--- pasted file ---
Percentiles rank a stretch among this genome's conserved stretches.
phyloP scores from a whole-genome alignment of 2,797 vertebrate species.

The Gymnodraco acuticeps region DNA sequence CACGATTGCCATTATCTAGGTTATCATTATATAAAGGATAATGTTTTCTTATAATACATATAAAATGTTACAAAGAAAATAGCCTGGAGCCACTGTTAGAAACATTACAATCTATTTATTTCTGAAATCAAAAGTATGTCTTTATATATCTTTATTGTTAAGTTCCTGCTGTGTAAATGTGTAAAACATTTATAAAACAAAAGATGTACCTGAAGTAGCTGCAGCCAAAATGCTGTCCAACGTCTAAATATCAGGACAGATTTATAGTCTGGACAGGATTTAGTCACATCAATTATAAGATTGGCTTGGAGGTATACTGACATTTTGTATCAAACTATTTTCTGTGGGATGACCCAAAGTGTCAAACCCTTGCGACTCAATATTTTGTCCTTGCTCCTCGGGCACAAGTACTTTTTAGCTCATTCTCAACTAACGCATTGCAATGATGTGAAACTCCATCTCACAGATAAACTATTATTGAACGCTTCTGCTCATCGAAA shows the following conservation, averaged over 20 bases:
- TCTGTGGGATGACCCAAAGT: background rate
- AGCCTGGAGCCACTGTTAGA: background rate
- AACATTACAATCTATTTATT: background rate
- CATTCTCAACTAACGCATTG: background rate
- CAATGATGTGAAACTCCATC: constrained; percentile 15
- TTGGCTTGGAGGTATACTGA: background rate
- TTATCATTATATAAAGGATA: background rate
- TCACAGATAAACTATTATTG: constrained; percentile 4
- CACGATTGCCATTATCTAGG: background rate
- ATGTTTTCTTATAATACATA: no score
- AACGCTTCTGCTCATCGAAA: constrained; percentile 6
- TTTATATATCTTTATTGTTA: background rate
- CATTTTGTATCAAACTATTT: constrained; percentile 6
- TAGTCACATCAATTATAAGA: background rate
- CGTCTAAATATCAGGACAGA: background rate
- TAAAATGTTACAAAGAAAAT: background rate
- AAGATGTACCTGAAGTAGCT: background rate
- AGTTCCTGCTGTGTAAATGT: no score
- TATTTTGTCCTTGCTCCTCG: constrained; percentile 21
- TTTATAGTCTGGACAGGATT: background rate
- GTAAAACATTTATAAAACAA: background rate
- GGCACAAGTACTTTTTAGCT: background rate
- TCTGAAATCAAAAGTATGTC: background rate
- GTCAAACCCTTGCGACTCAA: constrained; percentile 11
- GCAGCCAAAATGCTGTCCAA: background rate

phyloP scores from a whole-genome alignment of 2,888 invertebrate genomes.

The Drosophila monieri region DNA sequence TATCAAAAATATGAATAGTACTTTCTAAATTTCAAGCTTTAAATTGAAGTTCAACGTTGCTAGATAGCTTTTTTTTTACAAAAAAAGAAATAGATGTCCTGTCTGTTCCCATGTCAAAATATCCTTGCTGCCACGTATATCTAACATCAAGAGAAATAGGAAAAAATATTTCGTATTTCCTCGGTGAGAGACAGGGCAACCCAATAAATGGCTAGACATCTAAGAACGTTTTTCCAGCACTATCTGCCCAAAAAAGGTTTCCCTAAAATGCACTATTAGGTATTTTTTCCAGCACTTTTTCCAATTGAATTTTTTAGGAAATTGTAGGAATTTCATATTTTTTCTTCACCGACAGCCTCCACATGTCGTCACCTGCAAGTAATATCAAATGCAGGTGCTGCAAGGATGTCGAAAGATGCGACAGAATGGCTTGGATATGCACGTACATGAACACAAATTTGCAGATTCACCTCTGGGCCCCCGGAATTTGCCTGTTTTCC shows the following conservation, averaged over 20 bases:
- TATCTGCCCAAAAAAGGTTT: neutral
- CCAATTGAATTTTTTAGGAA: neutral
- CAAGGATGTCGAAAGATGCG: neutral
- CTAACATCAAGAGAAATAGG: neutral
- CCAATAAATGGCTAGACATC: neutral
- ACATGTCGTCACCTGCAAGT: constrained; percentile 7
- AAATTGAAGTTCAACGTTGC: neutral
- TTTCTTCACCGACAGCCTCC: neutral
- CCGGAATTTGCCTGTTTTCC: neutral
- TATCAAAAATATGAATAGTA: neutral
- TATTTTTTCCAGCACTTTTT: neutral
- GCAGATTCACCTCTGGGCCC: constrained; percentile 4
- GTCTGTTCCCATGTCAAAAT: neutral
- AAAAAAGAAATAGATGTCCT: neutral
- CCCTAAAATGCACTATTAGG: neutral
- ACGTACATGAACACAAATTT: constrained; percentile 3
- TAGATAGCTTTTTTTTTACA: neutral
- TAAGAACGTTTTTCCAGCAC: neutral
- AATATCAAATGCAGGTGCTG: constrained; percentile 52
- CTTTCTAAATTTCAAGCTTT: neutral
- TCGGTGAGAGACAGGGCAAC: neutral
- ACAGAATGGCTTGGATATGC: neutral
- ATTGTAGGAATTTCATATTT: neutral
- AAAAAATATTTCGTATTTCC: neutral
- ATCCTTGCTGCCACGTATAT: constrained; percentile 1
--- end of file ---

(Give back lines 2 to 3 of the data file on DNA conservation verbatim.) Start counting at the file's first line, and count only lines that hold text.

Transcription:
phyloP scores from a whole-genome alignment of 2,797 vertebrate species.

The Gymnodraco acuticeps region DNA sequence CACGATTGCCATTATCTAGGTTATCATTATATAAAGGATAATGTTTTCTTATAATACATATAAAATGTTACAAAGAAAATAGCCTGGAGCCACTGTTAGAAACATTACAATCTATTTATTTCTGAAATCAAAAGTATGTCTTTATATATCTTTATTGTTAAGTTCCTGCTGTGTAAATGTGTAAAACATTTATAAAACAAAAGATGTACCTGAAGTAGCTGCAGCCAAAATGCTGTCCAACGTCTAAATATCAGGACAGATTTATAGTCTGGACAGGATTTAGTCACATCAATTATAAGATTGGCTTGGAGGTATACTGACATTTTGTATCAAACTATTTTCTGTGGGATGACCCAAAGTGTCAAACCCTTGCGACTCAATATTTTGTCCTTGCTCCTCGGGCACAAGTACTTTTTAGCTCATTCTCAACTAACGCATTGCAATGATGTGAAACTCCATCTCACAGATAAACTATTATTGAACGCTTCTGCTCATCGAAA shows the following conservation, averaged over 20 bases: